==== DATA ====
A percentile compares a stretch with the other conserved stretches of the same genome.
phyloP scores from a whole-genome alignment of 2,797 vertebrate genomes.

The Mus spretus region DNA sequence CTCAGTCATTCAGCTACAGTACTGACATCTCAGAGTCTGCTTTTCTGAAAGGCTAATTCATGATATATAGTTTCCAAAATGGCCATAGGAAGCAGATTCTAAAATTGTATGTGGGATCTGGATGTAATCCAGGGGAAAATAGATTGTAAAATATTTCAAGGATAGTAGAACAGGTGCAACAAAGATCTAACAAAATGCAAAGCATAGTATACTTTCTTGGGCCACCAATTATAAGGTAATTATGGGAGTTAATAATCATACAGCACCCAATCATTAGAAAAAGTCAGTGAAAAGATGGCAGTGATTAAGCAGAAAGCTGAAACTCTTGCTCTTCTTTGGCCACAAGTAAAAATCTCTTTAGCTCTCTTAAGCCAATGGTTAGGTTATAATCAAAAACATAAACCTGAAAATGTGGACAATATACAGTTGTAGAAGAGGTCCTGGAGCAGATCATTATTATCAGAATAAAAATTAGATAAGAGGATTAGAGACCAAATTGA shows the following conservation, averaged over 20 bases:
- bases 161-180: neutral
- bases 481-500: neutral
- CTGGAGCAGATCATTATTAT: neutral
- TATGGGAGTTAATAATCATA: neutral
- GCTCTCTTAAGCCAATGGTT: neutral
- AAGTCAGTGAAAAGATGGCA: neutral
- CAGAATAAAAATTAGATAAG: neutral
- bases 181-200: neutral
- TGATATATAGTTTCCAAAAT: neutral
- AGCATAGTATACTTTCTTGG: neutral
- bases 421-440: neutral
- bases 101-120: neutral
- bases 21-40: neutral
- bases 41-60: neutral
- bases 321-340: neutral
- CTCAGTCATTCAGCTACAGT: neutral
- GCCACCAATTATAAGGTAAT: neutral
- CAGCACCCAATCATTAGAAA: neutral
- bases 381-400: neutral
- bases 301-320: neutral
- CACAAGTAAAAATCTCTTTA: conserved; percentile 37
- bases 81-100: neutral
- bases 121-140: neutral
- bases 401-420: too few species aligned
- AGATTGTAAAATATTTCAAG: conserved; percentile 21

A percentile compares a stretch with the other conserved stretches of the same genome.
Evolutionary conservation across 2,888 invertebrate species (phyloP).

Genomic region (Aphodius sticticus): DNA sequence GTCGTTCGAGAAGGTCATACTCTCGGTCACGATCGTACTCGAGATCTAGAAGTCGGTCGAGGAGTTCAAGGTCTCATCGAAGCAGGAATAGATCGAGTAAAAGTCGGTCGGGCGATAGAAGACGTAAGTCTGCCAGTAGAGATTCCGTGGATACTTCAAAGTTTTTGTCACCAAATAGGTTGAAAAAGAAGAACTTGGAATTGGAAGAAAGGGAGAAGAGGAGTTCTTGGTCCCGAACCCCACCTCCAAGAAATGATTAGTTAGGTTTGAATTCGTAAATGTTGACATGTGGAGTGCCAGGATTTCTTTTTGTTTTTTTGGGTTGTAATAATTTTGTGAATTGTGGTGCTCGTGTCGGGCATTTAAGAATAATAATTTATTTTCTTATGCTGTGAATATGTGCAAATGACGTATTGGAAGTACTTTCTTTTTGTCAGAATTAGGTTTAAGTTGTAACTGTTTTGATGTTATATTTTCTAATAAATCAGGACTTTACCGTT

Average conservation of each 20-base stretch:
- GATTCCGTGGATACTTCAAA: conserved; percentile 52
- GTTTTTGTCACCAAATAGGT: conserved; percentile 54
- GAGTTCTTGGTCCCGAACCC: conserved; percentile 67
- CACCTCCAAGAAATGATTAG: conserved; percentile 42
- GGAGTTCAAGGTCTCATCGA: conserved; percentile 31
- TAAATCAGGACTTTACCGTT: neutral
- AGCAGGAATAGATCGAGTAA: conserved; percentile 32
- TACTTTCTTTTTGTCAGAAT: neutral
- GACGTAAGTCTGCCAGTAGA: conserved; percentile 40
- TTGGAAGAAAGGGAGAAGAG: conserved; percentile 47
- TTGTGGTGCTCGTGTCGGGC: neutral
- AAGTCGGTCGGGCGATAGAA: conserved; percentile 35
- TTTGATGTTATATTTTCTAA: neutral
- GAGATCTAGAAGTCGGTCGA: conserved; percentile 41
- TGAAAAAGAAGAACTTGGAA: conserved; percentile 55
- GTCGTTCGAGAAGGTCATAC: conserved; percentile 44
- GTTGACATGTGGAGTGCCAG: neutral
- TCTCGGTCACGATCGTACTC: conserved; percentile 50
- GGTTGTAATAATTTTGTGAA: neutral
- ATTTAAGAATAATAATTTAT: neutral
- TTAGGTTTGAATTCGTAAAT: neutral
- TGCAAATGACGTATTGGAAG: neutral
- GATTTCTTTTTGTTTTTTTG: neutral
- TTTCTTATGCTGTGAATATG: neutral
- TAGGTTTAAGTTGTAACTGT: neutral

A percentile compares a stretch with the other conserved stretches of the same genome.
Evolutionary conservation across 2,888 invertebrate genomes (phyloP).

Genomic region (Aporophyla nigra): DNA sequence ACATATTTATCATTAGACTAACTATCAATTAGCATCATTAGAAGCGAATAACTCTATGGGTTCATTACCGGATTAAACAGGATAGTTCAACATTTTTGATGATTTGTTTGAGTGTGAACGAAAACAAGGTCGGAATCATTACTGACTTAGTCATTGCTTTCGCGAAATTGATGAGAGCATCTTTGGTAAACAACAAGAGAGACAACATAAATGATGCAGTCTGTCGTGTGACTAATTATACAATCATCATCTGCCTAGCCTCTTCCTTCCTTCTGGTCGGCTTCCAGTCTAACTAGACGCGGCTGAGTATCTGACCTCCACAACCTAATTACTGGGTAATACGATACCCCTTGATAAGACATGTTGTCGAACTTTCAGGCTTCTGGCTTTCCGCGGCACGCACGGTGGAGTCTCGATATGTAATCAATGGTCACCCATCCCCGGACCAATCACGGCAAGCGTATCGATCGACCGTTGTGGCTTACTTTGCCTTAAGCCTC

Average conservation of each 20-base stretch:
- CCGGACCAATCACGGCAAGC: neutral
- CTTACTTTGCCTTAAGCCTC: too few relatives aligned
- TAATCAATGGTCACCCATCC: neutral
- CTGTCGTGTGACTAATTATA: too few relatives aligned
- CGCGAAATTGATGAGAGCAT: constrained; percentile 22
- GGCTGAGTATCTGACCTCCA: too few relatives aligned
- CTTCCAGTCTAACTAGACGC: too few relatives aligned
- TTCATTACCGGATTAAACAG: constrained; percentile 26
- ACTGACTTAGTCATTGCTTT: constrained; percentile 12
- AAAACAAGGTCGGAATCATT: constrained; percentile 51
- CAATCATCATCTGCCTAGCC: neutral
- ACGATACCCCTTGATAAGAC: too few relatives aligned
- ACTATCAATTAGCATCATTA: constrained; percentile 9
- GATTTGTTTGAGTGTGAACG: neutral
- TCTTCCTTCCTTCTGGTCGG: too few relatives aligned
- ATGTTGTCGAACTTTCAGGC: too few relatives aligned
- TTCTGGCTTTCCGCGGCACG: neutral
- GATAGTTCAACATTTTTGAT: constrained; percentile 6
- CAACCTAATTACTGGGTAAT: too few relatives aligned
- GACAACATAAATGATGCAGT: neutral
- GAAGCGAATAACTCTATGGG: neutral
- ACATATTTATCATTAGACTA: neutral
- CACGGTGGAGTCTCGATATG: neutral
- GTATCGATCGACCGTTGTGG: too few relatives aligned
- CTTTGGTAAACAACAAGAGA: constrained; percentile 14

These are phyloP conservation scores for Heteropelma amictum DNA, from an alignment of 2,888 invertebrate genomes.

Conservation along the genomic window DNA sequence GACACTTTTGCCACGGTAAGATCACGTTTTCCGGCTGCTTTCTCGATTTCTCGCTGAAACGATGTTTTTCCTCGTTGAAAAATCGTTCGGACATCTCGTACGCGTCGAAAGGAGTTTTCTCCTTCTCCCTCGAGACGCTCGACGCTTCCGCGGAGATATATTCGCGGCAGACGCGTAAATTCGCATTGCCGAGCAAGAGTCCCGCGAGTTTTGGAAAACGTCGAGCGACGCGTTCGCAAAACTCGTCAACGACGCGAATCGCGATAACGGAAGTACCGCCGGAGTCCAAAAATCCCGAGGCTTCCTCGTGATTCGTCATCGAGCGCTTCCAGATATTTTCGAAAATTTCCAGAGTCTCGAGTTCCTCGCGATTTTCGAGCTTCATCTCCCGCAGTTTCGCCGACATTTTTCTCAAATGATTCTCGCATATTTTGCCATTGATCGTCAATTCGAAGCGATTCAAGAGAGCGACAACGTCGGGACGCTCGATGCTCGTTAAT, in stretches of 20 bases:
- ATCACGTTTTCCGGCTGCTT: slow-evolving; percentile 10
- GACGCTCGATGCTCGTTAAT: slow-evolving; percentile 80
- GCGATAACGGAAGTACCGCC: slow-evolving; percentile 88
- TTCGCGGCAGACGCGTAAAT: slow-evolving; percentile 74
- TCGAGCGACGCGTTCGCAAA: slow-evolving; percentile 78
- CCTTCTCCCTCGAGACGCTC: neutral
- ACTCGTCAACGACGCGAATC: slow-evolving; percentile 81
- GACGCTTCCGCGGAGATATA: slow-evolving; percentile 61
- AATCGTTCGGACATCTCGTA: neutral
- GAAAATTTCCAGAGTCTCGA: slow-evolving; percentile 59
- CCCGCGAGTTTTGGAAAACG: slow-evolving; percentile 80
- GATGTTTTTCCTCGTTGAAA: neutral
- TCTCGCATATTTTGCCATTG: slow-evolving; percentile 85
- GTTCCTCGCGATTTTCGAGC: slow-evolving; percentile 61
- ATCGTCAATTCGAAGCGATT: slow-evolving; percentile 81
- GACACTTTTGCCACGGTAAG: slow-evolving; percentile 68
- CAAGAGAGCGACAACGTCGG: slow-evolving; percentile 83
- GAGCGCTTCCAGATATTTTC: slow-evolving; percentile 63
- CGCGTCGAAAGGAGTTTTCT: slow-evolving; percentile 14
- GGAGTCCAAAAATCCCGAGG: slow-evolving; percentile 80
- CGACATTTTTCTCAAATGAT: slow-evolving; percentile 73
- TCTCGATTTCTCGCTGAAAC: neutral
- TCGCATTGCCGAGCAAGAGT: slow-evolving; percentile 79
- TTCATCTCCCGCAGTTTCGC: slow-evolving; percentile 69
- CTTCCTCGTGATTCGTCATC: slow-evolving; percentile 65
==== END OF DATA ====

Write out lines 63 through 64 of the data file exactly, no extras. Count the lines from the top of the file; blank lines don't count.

- CTTACTTTGCCTTAAGCCTC: too few relatives aligned
- TAATCAATGGTCACCCATCC: neutral